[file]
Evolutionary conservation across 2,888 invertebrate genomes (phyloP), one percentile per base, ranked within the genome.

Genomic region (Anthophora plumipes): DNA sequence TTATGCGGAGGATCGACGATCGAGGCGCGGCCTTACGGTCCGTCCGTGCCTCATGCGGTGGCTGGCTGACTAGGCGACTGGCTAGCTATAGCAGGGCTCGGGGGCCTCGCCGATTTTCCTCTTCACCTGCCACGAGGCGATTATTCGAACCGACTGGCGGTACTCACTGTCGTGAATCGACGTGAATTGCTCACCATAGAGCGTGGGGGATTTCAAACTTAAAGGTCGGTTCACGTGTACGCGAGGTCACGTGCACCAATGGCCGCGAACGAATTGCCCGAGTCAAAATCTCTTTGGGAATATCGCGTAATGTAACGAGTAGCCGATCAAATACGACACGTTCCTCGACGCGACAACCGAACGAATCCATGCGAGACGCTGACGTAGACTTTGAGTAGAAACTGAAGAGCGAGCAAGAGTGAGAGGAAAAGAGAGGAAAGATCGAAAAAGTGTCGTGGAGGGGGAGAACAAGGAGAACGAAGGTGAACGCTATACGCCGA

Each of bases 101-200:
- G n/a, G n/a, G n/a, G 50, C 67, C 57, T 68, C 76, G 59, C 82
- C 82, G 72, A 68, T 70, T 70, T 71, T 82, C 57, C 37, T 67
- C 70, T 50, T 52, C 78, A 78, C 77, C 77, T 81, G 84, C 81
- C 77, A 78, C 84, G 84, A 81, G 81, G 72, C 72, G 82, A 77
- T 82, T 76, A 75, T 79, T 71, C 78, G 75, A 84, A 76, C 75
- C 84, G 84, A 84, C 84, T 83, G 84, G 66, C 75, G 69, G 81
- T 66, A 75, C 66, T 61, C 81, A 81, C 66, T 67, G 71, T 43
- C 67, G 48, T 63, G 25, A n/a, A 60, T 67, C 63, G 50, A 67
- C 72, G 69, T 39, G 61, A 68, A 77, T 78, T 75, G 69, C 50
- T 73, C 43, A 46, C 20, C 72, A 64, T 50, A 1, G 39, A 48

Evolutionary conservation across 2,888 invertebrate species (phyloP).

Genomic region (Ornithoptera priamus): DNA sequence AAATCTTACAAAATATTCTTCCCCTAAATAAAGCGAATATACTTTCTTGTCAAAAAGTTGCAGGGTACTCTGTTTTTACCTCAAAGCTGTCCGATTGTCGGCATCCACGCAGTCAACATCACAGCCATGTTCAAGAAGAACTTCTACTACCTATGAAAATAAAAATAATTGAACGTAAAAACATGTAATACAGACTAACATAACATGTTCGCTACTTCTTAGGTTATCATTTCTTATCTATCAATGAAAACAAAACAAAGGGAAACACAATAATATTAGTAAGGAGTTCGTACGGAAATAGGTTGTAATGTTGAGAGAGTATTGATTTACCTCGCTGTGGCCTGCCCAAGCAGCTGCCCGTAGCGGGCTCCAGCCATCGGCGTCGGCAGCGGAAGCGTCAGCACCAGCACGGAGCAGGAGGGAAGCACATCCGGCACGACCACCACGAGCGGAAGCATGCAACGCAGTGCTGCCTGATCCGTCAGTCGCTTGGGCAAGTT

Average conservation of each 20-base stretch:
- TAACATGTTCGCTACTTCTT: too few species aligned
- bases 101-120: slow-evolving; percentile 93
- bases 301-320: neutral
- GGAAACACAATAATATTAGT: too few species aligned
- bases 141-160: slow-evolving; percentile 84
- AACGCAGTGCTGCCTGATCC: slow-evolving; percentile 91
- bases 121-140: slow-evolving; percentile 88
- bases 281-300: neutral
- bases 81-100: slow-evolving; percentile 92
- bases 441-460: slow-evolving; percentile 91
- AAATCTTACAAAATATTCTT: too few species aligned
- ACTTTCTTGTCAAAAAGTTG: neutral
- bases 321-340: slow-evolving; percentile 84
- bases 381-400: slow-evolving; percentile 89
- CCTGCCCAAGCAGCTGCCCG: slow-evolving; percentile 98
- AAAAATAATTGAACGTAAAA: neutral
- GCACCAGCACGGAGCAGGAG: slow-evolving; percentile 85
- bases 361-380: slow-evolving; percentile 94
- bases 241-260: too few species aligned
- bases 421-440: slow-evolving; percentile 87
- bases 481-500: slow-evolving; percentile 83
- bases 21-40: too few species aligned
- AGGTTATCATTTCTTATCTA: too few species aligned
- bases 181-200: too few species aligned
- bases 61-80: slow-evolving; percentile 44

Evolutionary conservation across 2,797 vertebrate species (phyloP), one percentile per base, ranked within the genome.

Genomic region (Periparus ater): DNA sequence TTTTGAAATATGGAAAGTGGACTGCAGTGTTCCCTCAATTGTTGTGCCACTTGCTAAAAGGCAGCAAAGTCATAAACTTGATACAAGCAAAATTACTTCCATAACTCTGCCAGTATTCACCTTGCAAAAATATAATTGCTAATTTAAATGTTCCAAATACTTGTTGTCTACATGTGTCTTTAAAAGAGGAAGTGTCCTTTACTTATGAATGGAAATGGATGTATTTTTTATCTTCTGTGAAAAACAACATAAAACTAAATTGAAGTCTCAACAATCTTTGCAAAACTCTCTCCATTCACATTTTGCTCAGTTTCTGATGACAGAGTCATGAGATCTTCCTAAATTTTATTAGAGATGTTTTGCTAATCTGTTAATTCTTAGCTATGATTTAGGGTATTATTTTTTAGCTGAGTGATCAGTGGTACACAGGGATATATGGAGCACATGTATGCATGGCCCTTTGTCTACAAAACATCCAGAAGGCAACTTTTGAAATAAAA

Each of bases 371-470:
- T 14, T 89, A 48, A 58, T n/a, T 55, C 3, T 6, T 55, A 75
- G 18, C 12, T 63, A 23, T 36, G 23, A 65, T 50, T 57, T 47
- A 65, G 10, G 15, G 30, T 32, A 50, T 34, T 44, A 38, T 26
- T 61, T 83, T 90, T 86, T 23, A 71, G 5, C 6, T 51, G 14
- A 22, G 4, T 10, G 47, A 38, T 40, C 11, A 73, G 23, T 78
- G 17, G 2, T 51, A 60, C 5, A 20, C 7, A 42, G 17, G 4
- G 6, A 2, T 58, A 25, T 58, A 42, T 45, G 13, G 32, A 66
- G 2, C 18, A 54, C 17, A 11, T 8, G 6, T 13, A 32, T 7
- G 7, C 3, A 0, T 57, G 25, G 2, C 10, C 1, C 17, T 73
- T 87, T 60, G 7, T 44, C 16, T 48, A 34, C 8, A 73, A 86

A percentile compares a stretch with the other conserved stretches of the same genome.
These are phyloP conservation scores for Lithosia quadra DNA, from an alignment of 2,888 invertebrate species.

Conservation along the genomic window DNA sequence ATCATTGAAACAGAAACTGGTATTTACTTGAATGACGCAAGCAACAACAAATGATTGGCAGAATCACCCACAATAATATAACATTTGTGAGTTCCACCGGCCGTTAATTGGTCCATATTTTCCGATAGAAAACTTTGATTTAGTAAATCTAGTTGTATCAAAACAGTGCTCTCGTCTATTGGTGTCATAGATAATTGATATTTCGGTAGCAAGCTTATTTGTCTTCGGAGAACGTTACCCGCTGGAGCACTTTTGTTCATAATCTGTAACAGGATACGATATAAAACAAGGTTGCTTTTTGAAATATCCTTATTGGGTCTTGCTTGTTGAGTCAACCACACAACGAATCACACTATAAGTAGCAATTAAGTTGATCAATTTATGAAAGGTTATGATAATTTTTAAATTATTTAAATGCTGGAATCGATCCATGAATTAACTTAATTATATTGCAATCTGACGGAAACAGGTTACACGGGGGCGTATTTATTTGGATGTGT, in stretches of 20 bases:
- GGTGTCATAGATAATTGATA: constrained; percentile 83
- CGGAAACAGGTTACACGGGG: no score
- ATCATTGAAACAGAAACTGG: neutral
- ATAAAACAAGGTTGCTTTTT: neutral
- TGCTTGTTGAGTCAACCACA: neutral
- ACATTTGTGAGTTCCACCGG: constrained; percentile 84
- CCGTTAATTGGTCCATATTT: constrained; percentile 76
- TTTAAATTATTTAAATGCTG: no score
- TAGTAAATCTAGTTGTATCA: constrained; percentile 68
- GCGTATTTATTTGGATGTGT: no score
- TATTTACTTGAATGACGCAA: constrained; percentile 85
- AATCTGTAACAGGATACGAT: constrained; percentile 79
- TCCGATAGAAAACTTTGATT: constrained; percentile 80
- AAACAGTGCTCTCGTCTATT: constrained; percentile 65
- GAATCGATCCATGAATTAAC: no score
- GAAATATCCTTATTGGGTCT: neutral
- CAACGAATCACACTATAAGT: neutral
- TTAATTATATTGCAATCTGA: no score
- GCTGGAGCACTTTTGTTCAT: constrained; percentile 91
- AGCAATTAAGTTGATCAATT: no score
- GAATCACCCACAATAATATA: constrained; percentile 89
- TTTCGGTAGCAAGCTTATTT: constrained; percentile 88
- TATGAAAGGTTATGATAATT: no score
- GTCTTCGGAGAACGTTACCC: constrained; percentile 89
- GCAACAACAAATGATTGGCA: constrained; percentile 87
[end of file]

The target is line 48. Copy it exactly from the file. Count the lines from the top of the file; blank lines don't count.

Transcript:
- T 61, T 83, T 90, T 86, T 23, A 71, G 5, C 6, T 51, G 14